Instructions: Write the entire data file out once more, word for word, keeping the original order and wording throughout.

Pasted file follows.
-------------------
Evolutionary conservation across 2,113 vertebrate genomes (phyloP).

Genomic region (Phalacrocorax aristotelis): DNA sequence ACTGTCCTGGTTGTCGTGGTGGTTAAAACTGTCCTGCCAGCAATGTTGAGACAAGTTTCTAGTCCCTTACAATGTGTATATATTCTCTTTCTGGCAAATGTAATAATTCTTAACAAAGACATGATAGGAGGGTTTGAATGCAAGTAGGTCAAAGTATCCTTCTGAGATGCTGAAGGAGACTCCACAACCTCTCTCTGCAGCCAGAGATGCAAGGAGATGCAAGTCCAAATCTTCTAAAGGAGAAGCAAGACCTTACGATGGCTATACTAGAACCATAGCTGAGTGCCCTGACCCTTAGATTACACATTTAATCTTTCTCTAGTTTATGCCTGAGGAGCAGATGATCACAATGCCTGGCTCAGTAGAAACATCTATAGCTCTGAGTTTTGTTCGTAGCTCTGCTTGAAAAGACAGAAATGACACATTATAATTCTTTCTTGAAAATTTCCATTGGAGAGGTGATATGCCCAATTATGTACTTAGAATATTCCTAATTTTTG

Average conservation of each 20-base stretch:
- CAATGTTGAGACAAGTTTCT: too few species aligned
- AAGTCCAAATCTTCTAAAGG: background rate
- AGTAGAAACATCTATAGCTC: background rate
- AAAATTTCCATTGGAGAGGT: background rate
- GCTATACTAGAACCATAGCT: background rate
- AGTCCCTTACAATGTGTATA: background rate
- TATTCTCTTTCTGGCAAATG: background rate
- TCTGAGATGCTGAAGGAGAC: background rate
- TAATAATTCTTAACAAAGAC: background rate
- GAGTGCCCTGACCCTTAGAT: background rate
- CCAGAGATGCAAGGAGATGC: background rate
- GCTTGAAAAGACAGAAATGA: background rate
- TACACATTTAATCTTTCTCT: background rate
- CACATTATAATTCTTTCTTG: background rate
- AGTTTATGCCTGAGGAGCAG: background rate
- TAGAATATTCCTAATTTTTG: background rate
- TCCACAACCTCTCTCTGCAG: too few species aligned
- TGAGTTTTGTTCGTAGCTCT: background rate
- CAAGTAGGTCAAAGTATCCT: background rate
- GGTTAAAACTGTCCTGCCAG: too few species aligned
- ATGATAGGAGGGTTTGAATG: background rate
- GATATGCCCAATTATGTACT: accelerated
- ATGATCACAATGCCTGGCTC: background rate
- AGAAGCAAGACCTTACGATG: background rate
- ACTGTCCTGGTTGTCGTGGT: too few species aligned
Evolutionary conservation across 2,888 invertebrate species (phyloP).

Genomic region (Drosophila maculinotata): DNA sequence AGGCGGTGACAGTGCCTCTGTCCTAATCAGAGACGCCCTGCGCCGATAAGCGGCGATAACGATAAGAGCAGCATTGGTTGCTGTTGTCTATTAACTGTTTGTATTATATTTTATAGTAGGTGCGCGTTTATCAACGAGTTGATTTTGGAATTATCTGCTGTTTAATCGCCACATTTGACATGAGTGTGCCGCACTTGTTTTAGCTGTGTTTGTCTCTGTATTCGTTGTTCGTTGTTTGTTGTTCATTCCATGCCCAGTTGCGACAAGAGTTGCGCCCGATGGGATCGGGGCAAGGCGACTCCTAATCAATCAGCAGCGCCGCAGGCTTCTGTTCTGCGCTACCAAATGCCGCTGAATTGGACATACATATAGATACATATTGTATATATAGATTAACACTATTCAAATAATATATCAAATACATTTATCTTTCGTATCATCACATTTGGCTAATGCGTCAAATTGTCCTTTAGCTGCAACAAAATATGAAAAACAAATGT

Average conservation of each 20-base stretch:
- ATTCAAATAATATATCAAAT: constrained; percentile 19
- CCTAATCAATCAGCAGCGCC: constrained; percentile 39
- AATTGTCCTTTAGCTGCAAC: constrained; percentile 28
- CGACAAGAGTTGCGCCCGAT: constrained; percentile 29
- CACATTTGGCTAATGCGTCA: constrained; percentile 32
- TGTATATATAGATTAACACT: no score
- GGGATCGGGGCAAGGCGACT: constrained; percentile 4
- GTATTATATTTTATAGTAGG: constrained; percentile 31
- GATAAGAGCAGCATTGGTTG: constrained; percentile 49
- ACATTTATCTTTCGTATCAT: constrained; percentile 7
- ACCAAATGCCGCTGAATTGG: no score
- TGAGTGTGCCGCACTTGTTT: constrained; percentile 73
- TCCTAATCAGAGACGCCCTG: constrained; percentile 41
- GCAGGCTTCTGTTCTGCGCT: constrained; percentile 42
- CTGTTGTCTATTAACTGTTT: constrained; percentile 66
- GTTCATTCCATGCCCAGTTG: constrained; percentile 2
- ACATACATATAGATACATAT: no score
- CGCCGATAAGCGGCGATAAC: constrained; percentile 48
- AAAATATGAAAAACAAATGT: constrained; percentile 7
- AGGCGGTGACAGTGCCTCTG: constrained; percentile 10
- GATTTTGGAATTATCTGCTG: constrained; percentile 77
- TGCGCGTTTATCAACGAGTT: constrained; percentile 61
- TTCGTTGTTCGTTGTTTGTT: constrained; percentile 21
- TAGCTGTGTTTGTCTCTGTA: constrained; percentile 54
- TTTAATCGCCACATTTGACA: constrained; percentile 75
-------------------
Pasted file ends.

Evolutionary conservation across 2,113 vertebrate genomes (phyloP).

Genomic region (Phalacrocorax aristotelis): DNA sequence ACTGTCCTGGTTGTCGTGGTGGTTAAAACTGTCCTGCCAGCAATGTTGAGACAAGTTTCTAGTCCCTTACAATGTGTATATATTCTCTTTCTGGCAAATGTAATAATTCTTAACAAAGACATGATAGGAGGGTTTGAATGCAAGTAGGTCAAAGTATCCTTCTGAGATGCTGAAGGAGACTCCACAACCTCTCTCTGCAGCCAGAGATGCAAGGAGATGCAAGTCCAAATCTTCTAAAGGAGAAGCAAGACCTTACGATGGCTATACTAGAACCATAGCTGAGTGCCCTGACCCTTAGATTACACATTTAATCTTTCTCTAGTTTATGCCTGAGGAGCAGATGATCACAATGCCTGGCTCAGTAGAAACATCTATAGCTCTGAGTTTTGTTCGTAGCTCTGCTTGAAAAGACAGAAATGACACATTATAATTCTTTCTTGAAAATTTCCATTGGAGAGGTGATATGCCCAATTATGTACTTAGAATATTCCTAATTTTTG

Average conservation of each 20-base stretch:
- CAATGTTGAGACAAGTTTCT: too few species aligned
- AAGTCCAAATCTTCTAAAGG: background rate
- AGTAGAAACATCTATAGCTC: background rate
- AAAATTTCCATTGGAGAGGT: background rate
- GCTATACTAGAACCATAGCT: background rate
- AGTCCCTTACAATGTGTATA: background rate
- TATTCTCTTTCTGGCAAATG: background rate
- TCTGAGATGCTGAAGGAGAC: background rate
- TAATAATTCTTAACAAAGAC: background rate
- GAGTGCCCTGACCCTTAGAT: background rate
- CCAGAGATGCAAGGAGATGC: background rate
- GCTTGAAAAGACAGAAATGA: background rate
- TACACATTTAATCTTTCTCT: background rate
- CACATTATAATTCTTTCTTG: background rate
- AGTTTATGCCTGAGGAGCAG: background rate
- TAGAATATTCCTAATTTTTG: background rate
- TCCACAACCTCTCTCTGCAG: too few species aligned
- TGAGTTTTGTTCGTAGCTCT: background rate
- CAAGTAGGTCAAAGTATCCT: background rate
- GGTTAAAACTGTCCTGCCAG: too few species aligned
- ATGATAGGAGGGTTTGAATG: background rate
- GATATGCCCAATTATGTACT: accelerated
- ATGATCACAATGCCTGGCTC: background rate
- AGAAGCAAGACCTTACGATG: background rate
- ACTGTCCTGGTTGTCGTGGT: too few species aligned
Evolutionary conservation across 2,888 invertebrate species (phyloP).

Genomic region (Drosophila maculinotata): DNA sequence AGGCGGTGACAGTGCCTCTGTCCTAATCAGAGACGCCCTGCGCCGATAAGCGGCGATAACGATAAGAGCAGCATTGGTTGCTGTTGTCTATTAACTGTTTGTATTATATTTTATAGTAGGTGCGCGTTTATCAACGAGTTGATTTTGGAATTATCTGCTGTTTAATCGCCACATTTGACATGAGTGTGCCGCACTTGTTTTAGCTGTGTTTGTCTCTGTATTCGTTGTTCGTTGTTTGTTGTTCATTCCATGCCCAGTTGCGACAAGAGTTGCGCCCGATGGGATCGGGGCAAGGCGACTCCTAATCAATCAGCAGCGCCGCAGGCTTCTGTTCTGCGCTACCAAATGCCGCTGAATTGGACATACATATAGATACATATTGTATATATAGATTAACACTATTCAAATAATATATCAAATACATTTATCTTTCGTATCATCACATTTGGCTAATGCGTCAAATTGTCCTTTAGCTGCAACAAAATATGAAAAACAAATGT

Average conservation of each 20-base stretch:
- ATTCAAATAATATATCAAAT: constrained; percentile 19
- CCTAATCAATCAGCAGCGCC: constrained; percentile 39
- AATTGTCCTTTAGCTGCAAC: constrained; percentile 28
- CGACAAGAGTTGCGCCCGAT: constrained; percentile 29
- CACATTTGGCTAATGCGTCA: constrained; percentile 32
- TGTATATATAGATTAACACT: no score
- GGGATCGGGGCAAGGCGACT: constrained; percentile 4
- GTATTATATTTTATAGTAGG: constrained; percentile 31
- GATAAGAGCAGCATTGGTTG: constrained; percentile 49
- ACATTTATCTTTCGTATCAT: constrained; percentile 7
- ACCAAATGCCGCTGAATTGG: no score
- TGAGTGTGCCGCACTTGTTT: constrained; percentile 73
- TCCTAATCAGAGACGCCCTG: constrained; percentile 41
- GCAGGCTTCTGTTCTGCGCT: constrained; percentile 42
- CTGTTGTCTATTAACTGTTT: constrained; percentile 66
- GTTCATTCCATGCCCAGTTG: constrained; percentile 2
- ACATACATATAGATACATAT: no score
- CGCCGATAAGCGGCGATAAC: constrained; percentile 48
- AAAATATGAAAAACAAATGT: constrained; percentile 7
- AGGCGGTGACAGTGCCTCTG: constrained; percentile 10
- GATTTTGGAATTATCTGCTG: constrained; percentile 77
- TGCGCGTTTATCAACGAGTT: constrained; percentile 61
- TTCGTTGTTCGTTGTTTGTT: constrained; percentile 21
- TAGCTGTGTTTGTCTCTGTA: constrained; percentile 54
- TTTAATCGCCACATTTGACA: constrained; percentile 75